# Normal force in case of inclined plane and banked turn

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• DrBanana
DrBanana
This isn't really a question per se, but it recently just 'clicked' for me and I would like to share what made that do so.

There are dozens of threads answering this question, but in my opinion most (but not all; there are some good threads on this forum, I just want to show how I came to understand it) of them don't really resolve a significant misconception (or rather, I just didn't understand them fully).

I think the usual explanation goes, in the inclined plane, we had one coordinate system, and in the banked turn, we had another. I don't think this explains the full picture, because the implicit question is, why there should be a discrepancy in the value of the normal force whether the body is in one type of motion as opposed to another. This 'change of coordinate system' explanation doesn't really address that.

I used to think the motion of a body is influenced by the forces acting on it, but the forces acting on it, act the same whether the body is in motion or not (in hindsight, I don't know why I thought this). But forces on a body do depend on its motion, at least in an implicit way. The 'aha!' moment was reading that paragraph in post #7 in the above linked thread, which I'll quote here:

"The normal force is the normal component of the force exerted by the surface. It's caused by the deformation of the surface which in turn is caused by both gravity and the motion. You should try working the problem where the inclined plane is formed by a wedge that's free to move in a horizontal direction."

So the motion of the body depends on the forces acting on it, the forces acted on other objects by the body depend on the body's motion, and because of Newton's third law, we can say finally that the forces acted on a body can also depend on that body's motion.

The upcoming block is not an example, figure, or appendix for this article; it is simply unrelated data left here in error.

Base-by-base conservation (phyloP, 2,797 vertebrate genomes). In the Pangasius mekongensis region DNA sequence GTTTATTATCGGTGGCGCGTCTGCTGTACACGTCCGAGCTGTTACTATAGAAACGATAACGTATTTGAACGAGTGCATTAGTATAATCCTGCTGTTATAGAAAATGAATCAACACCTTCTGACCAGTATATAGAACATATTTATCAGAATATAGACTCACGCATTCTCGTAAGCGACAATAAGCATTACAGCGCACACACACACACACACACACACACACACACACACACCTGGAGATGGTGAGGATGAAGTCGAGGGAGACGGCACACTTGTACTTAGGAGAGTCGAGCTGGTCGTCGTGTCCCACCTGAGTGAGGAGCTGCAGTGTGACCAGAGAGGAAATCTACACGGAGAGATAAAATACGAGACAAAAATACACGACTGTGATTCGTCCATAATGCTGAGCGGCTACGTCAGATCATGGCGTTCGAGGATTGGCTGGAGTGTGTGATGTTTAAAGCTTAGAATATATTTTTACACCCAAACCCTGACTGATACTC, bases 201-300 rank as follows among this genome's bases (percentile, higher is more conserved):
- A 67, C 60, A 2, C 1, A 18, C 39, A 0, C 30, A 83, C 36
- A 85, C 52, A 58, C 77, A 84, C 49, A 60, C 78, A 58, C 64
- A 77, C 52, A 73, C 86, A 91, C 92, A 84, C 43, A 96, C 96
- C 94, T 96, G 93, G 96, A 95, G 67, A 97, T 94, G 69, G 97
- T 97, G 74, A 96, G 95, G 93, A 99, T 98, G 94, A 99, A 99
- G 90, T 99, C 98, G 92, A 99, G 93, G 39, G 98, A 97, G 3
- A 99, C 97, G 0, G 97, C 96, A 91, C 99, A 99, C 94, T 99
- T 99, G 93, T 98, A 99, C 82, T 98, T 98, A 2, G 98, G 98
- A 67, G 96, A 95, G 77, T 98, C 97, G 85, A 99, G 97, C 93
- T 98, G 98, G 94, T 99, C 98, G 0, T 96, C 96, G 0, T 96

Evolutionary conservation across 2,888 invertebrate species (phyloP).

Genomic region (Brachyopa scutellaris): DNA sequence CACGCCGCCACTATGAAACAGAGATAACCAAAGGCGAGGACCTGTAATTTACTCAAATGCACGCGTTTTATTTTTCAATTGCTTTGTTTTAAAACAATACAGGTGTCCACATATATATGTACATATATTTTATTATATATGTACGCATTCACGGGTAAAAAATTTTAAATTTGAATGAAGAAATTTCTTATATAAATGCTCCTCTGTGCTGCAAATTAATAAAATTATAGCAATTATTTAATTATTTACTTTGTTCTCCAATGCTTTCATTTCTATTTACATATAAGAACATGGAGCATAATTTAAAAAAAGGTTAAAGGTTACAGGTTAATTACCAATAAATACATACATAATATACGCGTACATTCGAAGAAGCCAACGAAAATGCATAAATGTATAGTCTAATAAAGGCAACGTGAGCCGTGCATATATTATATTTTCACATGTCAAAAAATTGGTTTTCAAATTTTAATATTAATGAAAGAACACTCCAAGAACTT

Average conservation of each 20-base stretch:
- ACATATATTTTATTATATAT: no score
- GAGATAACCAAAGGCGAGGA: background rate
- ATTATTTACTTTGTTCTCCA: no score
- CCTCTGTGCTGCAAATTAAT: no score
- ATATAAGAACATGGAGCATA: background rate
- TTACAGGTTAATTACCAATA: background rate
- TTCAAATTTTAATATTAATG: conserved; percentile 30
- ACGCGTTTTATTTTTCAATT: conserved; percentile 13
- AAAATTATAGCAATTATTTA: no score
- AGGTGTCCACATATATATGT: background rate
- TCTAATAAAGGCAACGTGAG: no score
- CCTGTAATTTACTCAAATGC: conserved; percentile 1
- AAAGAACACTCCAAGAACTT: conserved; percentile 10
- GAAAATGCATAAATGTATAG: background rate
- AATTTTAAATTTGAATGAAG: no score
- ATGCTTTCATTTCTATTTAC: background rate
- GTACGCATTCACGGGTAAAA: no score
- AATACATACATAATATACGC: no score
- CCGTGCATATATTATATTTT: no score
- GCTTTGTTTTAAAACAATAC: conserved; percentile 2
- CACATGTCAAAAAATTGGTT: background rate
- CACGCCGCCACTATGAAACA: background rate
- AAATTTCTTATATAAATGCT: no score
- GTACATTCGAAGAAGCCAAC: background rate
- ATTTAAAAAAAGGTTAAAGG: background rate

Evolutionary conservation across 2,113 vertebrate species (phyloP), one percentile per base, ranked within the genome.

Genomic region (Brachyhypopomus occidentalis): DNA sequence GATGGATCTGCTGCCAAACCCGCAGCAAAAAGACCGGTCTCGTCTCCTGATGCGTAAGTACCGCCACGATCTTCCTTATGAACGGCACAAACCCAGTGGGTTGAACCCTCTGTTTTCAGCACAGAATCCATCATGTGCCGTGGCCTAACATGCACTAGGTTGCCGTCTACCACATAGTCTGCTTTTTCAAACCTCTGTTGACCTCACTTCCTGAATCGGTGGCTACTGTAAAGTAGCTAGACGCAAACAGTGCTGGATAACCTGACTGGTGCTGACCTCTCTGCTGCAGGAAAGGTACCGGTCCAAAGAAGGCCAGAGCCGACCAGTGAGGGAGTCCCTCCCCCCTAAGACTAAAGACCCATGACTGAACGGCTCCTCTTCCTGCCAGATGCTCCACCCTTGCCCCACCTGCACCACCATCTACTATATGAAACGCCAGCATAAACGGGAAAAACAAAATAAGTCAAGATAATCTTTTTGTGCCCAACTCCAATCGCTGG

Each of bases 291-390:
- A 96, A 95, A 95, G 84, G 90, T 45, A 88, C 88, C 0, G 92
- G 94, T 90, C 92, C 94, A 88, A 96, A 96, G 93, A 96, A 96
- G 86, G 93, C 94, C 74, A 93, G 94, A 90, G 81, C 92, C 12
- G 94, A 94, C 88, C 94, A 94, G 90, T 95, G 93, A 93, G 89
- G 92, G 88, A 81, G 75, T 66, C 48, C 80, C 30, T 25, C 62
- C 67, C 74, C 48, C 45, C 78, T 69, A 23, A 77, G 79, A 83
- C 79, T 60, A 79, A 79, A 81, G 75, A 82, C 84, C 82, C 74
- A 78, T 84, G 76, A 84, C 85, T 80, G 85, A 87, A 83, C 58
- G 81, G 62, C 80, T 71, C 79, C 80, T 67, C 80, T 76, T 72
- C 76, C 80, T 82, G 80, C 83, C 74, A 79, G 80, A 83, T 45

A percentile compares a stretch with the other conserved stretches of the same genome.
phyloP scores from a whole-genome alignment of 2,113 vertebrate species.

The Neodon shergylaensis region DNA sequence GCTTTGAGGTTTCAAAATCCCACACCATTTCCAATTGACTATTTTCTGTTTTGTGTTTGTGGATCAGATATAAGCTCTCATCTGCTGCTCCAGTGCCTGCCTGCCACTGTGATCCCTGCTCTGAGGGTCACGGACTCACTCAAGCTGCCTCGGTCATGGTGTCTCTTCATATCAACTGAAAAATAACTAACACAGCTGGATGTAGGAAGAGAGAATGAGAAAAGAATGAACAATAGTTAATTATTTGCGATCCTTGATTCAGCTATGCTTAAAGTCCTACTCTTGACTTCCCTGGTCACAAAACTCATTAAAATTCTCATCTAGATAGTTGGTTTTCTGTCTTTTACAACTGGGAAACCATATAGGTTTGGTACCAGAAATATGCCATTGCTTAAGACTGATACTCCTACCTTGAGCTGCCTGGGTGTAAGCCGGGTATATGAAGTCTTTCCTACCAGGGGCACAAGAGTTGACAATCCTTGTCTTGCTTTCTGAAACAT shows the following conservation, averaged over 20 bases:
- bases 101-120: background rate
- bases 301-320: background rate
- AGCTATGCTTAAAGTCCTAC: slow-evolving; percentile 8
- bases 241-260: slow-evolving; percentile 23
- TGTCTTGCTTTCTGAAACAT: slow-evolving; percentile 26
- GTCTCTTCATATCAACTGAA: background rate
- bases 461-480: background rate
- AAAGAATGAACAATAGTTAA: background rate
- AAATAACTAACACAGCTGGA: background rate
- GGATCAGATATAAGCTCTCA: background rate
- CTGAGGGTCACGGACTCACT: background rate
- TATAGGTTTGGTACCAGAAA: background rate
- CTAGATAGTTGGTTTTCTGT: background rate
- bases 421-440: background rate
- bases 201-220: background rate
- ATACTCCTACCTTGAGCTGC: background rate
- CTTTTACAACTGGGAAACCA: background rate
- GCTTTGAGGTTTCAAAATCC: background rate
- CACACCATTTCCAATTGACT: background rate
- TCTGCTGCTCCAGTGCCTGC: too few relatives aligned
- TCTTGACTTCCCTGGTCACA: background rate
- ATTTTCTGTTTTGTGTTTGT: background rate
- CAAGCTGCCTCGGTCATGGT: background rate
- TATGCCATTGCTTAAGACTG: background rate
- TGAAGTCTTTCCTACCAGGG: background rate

The crux of it is this: in the banked turn case we do the mathematics so that there is no acceleration component in the vertical direction, and this just happens to be ##Rcos\theta=mg##. There is no acceleration in the vertical direction because the body is moving in such a way that there is no acceleration in the vertical direction. In other words, it was the constraints of the problem that allowed us to write ##Rcos\theta=mg##. It could very well be that the car was going too fast or too slow, and then the mathematics would be different. In the inclined plane case we do the mathematics so that there is an acceleration component in the vertical direction. This is because the motion of the body is such that there is an acceleration in the vertical direction. Sorry if the last lines got tautological. Another way of summarizing is that, normal force is not inherent, and it can depend on a lot of things (again I know this is supposed to be common knowledge, I don't know why I just didn't realise this before).

Please tell me if I missed anything.

Your comments look good to me. Normal forces and tension forces are associated with deformations (strains) of materials. They “adjust” to the situation.

DrBanana said:
Another way of summarizing is that, normal force is not inherent, and it can depend on a lot of things (again I know this is supposed to be common knowledge, I don't know why I just didn't realise this before).
You can extend this to other contact forces beyond the normal force such as tension and static (not kinetic) friction. In the sense used by @TSny in post #2, "contact forces adjust themselves to produce the observed acceleration." In other words, observe the acceleration and from it deduce the contact force using Newton's second law.

This explains your observation that the normal force is different when the mass is moving in a horizontal circle around a banked curve from when it just sliding down an incline. Different accelerations, different contact forces. Same idea when a mass, hanging from a string, is accelerated vertically. If the acceleration is "up" the tension is greater than the weight; if the acceleration is "down" the tension is less than the weight.

DrBanana said:
It could very well be that the car was going too fast or too slow, and then the mathematics would be different.
The mathematics would not be different. The components of the acceleration would be different.

For same car and speed, the normal force when taking a banked curve (conical trajectory) will always have a greater value than when moving along an inclined plane on a horizontal trajectory.
Gravity and centripetal accelerations are vectorially added for the former case.

Sometimes the dynamic forces get balanced, but not always.
When not, a movement with vertical component is observed (car simultaneously slides up or down the banked curved).

Please, see how this work for flying:
https://en.m.wikipedia.org/wiki/Coordinated_flight

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